Japanese version of the Suzuki Swift has been revealed and European car will debut in Geneva.
The 2017 version of the Suzuki Swift has been unveiled in Japan and it will debut in European form at next year’s Geneva motor show, which takes place in March. The grand reveal followed several image leaks and offered the first official view of the complete new supermini.
The Japanese Suzuki website is already full of the engine range’s technical specifications and reveals that the new Swift’s line-up will include a Boosterjet turbo 1.0-litre petrol unit and a Dualjet 1.2-litre mild hybrid petrol engine. The 1.0-litre achieves 56.4mpg, according to Suzuki, whilst offering up to 110lb ft of torque and 99bhp at 5500rpm. The hybrid manages a claimed 77.4mpg with 87lb ft of torque and 88bhp.
Both of these engines are already being offered in the Suzuki Baleno, indicating that changes to the engine range for the British-spec car are unlikely. The 2017 model will also be available with both automatic and manual transmission and with either four- or two-wheel-drive.
The Japanese Swift for 2017 loses 10mm in length compared with the outgoing car, although there could be slight alterations for the European version. The new model’s wheelbase is 20mm longer, meanwhile, reaching 2,450mm, whilst the 1,695mm width is the same as the current model and the height is also unchanged.
Weight and capacity
The 2017 Suzuki Swift in Japanese form has 60/40 split-folding seats at the rear and the boot offers 265 litres of space when the rear seats are up, increasing to 579 litres when they are folded down. According to Suzuki, the new Swift weighs in at 970kg in its four-wheel-drive form, which is believed to be called the Allgrip version, and 910kg with two-wheel-drive. This makes it significantly lighter than the current car, although the British version will probably be a little heavier compared with the Japanese model.
The current Swift is available as both a three-door and a five-door car but the new model will only have the option of five doors. Suzuki has aimed to emulate the sleek look of three-door models, however, by concealing the rear door handles within the black C-pillar.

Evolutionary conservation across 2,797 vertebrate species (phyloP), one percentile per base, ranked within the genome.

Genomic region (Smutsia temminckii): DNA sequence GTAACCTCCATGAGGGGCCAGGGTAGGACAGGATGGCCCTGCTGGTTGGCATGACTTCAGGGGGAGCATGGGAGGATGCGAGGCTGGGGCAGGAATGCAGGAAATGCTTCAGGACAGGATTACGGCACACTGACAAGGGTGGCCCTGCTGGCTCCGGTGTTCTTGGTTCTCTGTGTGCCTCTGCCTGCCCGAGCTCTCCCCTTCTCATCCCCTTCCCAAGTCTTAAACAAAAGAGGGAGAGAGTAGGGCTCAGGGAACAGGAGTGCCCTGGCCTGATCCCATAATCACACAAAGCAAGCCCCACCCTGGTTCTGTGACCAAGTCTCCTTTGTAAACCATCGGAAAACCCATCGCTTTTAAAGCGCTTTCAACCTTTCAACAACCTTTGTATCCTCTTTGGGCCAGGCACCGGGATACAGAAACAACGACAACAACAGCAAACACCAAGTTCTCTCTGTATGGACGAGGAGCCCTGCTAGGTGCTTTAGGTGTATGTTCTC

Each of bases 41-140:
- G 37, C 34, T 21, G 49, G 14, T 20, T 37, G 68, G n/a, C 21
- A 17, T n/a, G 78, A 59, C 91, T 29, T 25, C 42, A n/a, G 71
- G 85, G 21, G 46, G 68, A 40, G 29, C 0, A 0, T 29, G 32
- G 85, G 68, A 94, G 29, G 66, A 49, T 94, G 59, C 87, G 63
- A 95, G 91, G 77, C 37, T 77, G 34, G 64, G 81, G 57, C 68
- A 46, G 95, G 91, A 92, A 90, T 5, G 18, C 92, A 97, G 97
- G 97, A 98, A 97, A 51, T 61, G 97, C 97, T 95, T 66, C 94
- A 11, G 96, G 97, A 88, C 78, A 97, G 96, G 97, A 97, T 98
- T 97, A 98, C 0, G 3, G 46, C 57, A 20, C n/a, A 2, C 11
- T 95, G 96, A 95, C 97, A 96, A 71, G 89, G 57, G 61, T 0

In Japan, the new Swift has Apple CarPlay and Android Auto, which can be accessed using the central touchscreen display. A colour display set amid the instrument dials displays a variety of information, including torque and power reserves and scores for fuel economy. Automatic emergency braking and LED headlights come as standard on the Japanese model and keyless entry, lane departure warning and adaptive cruise control are available with some models. The UK versions’ specs may differ a little, however.
Pricing for the new Suzuki Swift
The 2017 Suzuki Swift should be available to buy from next summer and prices should be only a little above those for the current model. The starting price of the Japan-spec model, for example, starts at around £9,100, which is just £149 over the current UK car’s entry price.
The Swift has been produced in Japan by Suzuki since 2000, before which the name was used for the Suzuki Cultus in some markets. The Cultus replacement was called the Swift in Japan but was originally the Ignis in other markets.
The second-generation of the Swift made its debut at 2004’s Paris motor show and was launched globally in 2005 with a marketing campaign with star footballer Cristiano Ronaldo in the leading role. Since then, the Suzuki Swift has performed far better than expected around the world and sales figures in Japan are double those which were originally forecast.Image source